Energy Storage Breakthrough Could Charge Electronics In 60 Seconds…

(Credit: Pavle Bugarski/Shutterstock) BOULDER, Colo. — Imagine a world where you could bring your dead laptop battery back to life in just one minute. What about fully charging an electric vehicle for a long road trip in the time it takes to grab a snack? It might sound too good to be true, but cutting-edge research from the University of Colorado Boulder could help make virtually instantaneous charging of electronics and electric cars a reality.

In a study published in the Proceedings of the National Academy of Sciences , chemical engineers discovered crucial new insights into how charged particles called ions move through the tiny pores inside a supercapacitor — an energy storage device with the potential for much faster charging than conventional batteries.

“The primary appeal of supercapacitors lies in their speed,” says Ankur Gupta, an assistant professor of chemical and biological engineering, in a media release. “So how can we make their charging and release of energy faster? By the more efficient movement of ions.”

Gupta’s team analyzed the movement of ions through a complex network of minuscule interconnected pores, modeling how they flow in a matter of minutes across thousands of pathways. Their findings modify a scientific law that has governed electrical currents for over 175 years.

Cutting-edge research from the University of Colorado Boulder could help make virtually instantaneous charging of electronics and electric cars a reality. (Photo by ancoay on Shutterstock)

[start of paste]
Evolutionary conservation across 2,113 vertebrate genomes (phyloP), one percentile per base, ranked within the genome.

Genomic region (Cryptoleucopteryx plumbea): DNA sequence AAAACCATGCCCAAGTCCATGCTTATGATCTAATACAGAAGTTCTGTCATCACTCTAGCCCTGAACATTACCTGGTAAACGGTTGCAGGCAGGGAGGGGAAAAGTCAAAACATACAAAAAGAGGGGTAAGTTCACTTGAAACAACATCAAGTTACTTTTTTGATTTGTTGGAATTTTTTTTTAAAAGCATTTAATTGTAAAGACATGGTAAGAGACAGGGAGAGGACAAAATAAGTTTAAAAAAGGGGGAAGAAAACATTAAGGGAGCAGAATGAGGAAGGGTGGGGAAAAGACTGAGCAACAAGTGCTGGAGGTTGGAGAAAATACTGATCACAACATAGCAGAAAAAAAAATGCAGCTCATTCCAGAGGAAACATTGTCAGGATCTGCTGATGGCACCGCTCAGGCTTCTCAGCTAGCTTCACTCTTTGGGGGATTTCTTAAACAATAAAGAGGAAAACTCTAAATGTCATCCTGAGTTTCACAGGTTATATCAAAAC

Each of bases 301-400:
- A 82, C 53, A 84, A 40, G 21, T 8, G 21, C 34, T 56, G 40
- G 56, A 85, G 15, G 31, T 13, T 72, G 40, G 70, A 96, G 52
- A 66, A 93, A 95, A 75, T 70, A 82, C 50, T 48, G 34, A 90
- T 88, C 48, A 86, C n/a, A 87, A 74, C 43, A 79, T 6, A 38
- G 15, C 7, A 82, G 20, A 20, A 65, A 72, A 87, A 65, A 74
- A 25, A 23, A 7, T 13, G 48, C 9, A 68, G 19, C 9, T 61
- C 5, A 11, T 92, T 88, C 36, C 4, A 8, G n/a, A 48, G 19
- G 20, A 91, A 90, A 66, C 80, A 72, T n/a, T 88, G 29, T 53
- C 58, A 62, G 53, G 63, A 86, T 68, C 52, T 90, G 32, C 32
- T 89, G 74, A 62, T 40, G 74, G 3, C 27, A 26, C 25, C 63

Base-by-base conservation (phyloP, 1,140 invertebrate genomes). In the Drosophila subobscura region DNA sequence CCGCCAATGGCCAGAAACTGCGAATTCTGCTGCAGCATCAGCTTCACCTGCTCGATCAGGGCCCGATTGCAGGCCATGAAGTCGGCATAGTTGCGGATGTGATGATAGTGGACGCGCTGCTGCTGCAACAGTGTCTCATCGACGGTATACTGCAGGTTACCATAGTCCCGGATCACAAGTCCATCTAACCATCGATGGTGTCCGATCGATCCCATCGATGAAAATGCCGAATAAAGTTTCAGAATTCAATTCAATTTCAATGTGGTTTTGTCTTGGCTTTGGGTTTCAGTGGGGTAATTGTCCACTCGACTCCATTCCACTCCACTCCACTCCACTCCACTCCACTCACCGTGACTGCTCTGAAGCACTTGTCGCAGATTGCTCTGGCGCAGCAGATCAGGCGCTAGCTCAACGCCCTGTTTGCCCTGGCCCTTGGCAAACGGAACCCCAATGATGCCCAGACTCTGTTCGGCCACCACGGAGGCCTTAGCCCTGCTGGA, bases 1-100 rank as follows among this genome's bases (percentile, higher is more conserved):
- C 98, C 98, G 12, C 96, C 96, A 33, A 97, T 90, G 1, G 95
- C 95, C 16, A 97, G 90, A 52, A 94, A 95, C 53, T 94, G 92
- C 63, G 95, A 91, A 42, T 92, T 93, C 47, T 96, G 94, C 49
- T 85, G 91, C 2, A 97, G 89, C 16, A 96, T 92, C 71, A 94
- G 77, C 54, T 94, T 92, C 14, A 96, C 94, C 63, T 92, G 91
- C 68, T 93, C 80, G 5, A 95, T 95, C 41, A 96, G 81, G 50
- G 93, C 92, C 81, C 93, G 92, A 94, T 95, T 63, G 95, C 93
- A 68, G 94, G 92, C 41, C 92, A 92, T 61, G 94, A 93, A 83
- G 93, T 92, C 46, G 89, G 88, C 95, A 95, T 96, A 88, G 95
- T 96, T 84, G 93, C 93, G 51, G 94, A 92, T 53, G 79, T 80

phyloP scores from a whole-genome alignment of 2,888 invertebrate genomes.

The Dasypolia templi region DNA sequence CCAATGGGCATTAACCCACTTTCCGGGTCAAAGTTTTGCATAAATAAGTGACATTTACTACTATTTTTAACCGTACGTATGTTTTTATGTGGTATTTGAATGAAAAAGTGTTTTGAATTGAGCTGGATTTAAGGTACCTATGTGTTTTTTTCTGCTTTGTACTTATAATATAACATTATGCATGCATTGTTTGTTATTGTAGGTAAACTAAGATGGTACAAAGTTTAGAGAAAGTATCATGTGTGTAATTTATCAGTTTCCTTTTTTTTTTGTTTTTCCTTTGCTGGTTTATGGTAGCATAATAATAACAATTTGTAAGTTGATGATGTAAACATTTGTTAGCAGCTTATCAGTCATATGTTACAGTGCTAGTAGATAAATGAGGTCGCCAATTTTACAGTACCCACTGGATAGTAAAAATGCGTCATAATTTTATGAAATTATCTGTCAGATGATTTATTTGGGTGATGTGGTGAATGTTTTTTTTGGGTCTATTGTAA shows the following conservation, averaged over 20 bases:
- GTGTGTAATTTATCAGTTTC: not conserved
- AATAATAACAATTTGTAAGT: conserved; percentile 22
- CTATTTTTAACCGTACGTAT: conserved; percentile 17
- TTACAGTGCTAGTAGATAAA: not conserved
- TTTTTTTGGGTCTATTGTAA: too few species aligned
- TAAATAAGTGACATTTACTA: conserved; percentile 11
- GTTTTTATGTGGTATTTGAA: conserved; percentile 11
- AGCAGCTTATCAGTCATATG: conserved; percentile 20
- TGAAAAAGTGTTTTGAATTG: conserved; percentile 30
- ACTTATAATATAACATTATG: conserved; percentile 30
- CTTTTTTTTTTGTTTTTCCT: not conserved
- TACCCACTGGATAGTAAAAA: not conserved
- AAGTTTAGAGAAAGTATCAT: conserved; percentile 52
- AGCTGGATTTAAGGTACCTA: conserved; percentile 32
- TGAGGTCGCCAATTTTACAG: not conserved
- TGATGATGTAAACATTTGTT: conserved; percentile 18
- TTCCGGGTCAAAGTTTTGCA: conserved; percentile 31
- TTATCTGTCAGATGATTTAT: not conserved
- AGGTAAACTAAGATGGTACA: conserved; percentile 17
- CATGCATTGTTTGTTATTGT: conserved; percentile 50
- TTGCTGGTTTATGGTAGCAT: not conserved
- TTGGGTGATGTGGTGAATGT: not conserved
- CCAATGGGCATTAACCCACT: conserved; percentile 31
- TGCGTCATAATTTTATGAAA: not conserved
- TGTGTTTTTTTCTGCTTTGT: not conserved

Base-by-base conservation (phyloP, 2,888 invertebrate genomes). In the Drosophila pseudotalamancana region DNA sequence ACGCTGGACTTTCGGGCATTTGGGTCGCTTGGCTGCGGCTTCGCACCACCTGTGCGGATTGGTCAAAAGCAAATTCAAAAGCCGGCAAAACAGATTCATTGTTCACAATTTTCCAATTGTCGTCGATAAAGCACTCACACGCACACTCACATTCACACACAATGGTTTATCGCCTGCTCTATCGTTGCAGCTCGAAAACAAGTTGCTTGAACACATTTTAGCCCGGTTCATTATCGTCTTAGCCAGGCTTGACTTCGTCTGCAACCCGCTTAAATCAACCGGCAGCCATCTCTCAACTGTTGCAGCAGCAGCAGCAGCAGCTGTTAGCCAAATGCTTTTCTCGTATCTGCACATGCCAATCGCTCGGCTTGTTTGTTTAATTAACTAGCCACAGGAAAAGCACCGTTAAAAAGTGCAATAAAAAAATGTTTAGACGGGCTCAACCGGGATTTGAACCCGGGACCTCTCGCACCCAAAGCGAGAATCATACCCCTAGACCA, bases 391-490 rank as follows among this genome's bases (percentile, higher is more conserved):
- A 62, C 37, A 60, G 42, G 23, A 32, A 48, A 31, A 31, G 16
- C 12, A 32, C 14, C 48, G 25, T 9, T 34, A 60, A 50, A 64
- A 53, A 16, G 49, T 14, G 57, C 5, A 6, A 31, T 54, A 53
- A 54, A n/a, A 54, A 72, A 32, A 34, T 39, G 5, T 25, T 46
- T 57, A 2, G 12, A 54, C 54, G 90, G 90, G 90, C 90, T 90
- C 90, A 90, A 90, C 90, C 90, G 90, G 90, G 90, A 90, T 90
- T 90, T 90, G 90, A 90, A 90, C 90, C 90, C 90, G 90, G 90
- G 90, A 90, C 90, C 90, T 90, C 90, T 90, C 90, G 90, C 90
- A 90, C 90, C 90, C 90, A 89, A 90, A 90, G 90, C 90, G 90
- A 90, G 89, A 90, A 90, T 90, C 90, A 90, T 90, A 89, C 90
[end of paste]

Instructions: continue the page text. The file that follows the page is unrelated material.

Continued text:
The Kirchhoff circuit law, taught in high school physics classes, describes the flow of electrons in a simple loop of wiring. However, Gupta found that ions, which are physically larger than electrons, move in a fundamentally different way at the intersections of tiny nanoscale pores compared to the motion of electrons.

The researchers explain that, unlike electrons, ions move due to both electric fields and diffusion. They determined that this movement at pore intersections was different from what Kirchhoff’s law describes. While Kirchhoff’s principles are still valid for conventional electronic circuits with electron flows, Gupta’s updated model is critical for understanding and optimizing the performance of supercapacitors and other energy storage systems that work by shuttling ions through porous materials.

The CU Boulder team notes that prior studies have only described ion movements flowing through one straight pore. The new study proves that ion movement can take place and be predicted through a complex network of thousands of interconnected pores in a matter of minutes. All of this could lead to major improvements in the design of chargers — both big and small.

“That’s the leap of the work,” Gupta says. “We found the missing link.”

More efficient energy storage could help power grids better manage fluctuations in demand, rapidly deploying reserves during peak periods while avoiding waste during low consumption times. It could also enable electric vehicles to recharge their batteries almost as quickly as stopping for gas, eliminating a major barrier in the switch to electric.

StudyFinds Editor Chris Melore contributed to this report.

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